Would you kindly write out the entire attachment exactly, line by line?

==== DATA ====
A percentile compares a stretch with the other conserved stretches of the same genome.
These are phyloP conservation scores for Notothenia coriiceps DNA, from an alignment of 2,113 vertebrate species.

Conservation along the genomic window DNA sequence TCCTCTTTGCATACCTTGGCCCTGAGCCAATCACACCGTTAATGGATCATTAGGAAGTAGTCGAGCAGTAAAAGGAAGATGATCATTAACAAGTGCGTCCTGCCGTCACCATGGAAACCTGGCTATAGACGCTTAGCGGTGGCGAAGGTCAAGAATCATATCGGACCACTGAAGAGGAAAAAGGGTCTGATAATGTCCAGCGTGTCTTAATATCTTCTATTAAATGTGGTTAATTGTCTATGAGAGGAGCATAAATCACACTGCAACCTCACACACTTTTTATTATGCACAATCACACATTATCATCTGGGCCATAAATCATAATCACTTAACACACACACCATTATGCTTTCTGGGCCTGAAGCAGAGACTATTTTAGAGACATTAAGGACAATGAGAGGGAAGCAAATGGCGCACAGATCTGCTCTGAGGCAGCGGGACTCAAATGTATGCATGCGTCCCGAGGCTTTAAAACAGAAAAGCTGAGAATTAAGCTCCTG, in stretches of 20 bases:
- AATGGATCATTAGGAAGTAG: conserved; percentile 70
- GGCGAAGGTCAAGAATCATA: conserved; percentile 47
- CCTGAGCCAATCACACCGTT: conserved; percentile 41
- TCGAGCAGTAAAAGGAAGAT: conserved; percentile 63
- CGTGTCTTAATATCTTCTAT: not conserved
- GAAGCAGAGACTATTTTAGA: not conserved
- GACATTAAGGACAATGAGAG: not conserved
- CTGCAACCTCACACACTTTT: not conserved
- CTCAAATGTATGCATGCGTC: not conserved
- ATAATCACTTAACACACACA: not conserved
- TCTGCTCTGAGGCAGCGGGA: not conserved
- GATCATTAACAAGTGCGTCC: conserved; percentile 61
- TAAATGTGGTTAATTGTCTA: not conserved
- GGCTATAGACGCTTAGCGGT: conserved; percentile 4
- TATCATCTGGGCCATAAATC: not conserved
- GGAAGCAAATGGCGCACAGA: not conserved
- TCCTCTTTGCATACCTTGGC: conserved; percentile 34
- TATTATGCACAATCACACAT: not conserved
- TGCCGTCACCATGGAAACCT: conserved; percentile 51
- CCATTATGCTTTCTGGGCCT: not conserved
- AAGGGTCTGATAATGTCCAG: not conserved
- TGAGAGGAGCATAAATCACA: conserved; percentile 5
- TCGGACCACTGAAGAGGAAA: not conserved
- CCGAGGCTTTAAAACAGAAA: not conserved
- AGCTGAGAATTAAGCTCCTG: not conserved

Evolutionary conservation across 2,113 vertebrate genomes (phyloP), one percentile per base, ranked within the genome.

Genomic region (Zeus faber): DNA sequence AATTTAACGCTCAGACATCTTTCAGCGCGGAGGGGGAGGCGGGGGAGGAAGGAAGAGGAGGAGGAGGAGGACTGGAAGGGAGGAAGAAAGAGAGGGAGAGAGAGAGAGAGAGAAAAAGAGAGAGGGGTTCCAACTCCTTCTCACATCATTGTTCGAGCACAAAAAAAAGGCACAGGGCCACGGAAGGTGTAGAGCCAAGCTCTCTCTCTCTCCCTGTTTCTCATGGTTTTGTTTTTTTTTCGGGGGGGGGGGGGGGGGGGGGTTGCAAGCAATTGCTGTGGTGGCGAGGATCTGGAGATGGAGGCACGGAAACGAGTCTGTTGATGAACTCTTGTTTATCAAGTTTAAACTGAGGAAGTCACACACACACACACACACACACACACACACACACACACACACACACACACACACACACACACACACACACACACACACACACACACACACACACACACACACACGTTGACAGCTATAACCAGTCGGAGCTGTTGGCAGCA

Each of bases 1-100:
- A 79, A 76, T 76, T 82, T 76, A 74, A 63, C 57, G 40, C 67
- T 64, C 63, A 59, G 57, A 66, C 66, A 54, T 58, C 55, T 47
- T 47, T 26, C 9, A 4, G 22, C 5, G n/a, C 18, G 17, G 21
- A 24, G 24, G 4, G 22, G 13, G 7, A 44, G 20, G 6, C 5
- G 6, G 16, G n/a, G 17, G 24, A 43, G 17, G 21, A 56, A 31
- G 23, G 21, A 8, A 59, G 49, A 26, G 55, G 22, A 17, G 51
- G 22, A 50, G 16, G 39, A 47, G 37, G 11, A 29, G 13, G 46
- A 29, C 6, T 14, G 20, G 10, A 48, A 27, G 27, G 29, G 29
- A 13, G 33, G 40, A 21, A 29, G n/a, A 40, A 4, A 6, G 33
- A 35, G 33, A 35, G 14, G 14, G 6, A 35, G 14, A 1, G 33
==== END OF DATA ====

A percentile compares a stretch with the other conserved stretches of the same genome.
These are phyloP conservation scores for Notothenia coriiceps DNA, from an alignment of 2,113 vertebrate species.

Conservation along the genomic window DNA sequence TCCTCTTTGCATACCTTGGCCCTGAGCCAATCACACCGTTAATGGATCATTAGGAAGTAGTCGAGCAGTAAAAGGAAGATGATCATTAACAAGTGCGTCCTGCCGTCACCATGGAAACCTGGCTATAGACGCTTAGCGGTGGCGAAGGTCAAGAATCATATCGGACCACTGAAGAGGAAAAAGGGTCTGATAATGTCCAGCGTGTCTTAATATCTTCTATTAAATGTGGTTAATTGTCTATGAGAGGAGCATAAATCACACTGCAACCTCACACACTTTTTATTATGCACAATCACACATTATCATCTGGGCCATAAATCATAATCACTTAACACACACACCATTATGCTTTCTGGGCCTGAAGCAGAGACTATTTTAGAGACATTAAGGACAATGAGAGGGAAGCAAATGGCGCACAGATCTGCTCTGAGGCAGCGGGACTCAAATGTATGCATGCGTCCCGAGGCTTTAAAACAGAAAAGCTGAGAATTAAGCTCCTG, in stretches of 20 bases:
- AATGGATCATTAGGAAGTAG: conserved; percentile 70
- GGCGAAGGTCAAGAATCATA: conserved; percentile 47
- CCTGAGCCAATCACACCGTT: conserved; percentile 41
- TCGAGCAGTAAAAGGAAGAT: conserved; percentile 63
- CGTGTCTTAATATCTTCTAT: not conserved
- GAAGCAGAGACTATTTTAGA: not conserved
- GACATTAAGGACAATGAGAG: not conserved
- CTGCAACCTCACACACTTTT: not conserved
- CTCAAATGTATGCATGCGTC: not conserved
- ATAATCACTTAACACACACA: not conserved
- TCTGCTCTGAGGCAGCGGGA: not conserved
- GATCATTAACAAGTGCGTCC: conserved; percentile 61
- TAAATGTGGTTAATTGTCTA: not conserved
- GGCTATAGACGCTTAGCGGT: conserved; percentile 4
- TATCATCTGGGCCATAAATC: not conserved
- GGAAGCAAATGGCGCACAGA: not conserved
- TCCTCTTTGCATACCTTGGC: conserved; percentile 34
- TATTATGCACAATCACACAT: not conserved
- TGCCGTCACCATGGAAACCT: conserved; percentile 51
- CCATTATGCTTTCTGGGCCT: not conserved
- AAGGGTCTGATAATGTCCAG: not conserved
- TGAGAGGAGCATAAATCACA: conserved; percentile 5
- TCGGACCACTGAAGAGGAAA: not conserved
- CCGAGGCTTTAAAACAGAAA: not conserved
- AGCTGAGAATTAAGCTCCTG: not conserved

Evolutionary conservation across 2,113 vertebrate genomes (phyloP), one percentile per base, ranked within the genome.

Genomic region (Zeus faber): DNA sequence AATTTAACGCTCAGACATCTTTCAGCGCGGAGGGGGAGGCGGGGGAGGAAGGAAGAGGAGGAGGAGGAGGACTGGAAGGGAGGAAGAAAGAGAGGGAGAGAGAGAGAGAGAGAAAAAGAGAGAGGGGTTCCAACTCCTTCTCACATCATTGTTCGAGCACAAAAAAAAGGCACAGGGCCACGGAAGGTGTAGAGCCAAGCTCTCTCTCTCTCCCTGTTTCTCATGGTTTTGTTTTTTTTTCGGGGGGGGGGGGGGGGGGGGGTTGCAAGCAATTGCTGTGGTGGCGAGGATCTGGAGATGGAGGCACGGAAACGAGTCTGTTGATGAACTCTTGTTTATCAAGTTTAAACTGAGGAAGTCACACACACACACACACACACACACACACACACACACACACACACACACACACACACACACACACACACACACACACACACACACACACACACACACACACACACGTTGACAGCTATAACCAGTCGGAGCTGTTGGCAGCA

Each of bases 1-100:
- A 79, A 76, T 76, T 82, T 76, A 74, A 63, C 57, G 40, C 67
- T 64, C 63, A 59, G 57, A 66, C 66, A 54, T 58, C 55, T 47
- T 47, T 26, C 9, A 4, G 22, C 5, G n/a, C 18, G 17, G 21
- A 24, G 24, G 4, G 22, G 13, G 7, A 44, G 20, G 6, C 5
- G 6, G 16, G n/a, G 17, G 24, A 43, G 17, G 21, A 56, A 31
- G 23, G 21, A 8, A 59, G 49, A 26, G 55, G 22, A 17, G 51
- G 22, A 50, G 16, G 39, A 47, G 37, G 11, A 29, G 13, G 46
- A 29, C 6, T 14, G 20, G 10, A 48, A 27, G 27, G 29, G 29
- A 13, G 33, G 40, A 21, A 29, G n/a, A 40, A 4, A 6, G 33
- A 35, G 33, A 35, G 14, G 14, G 6, A 35, G 14, A 1, G 33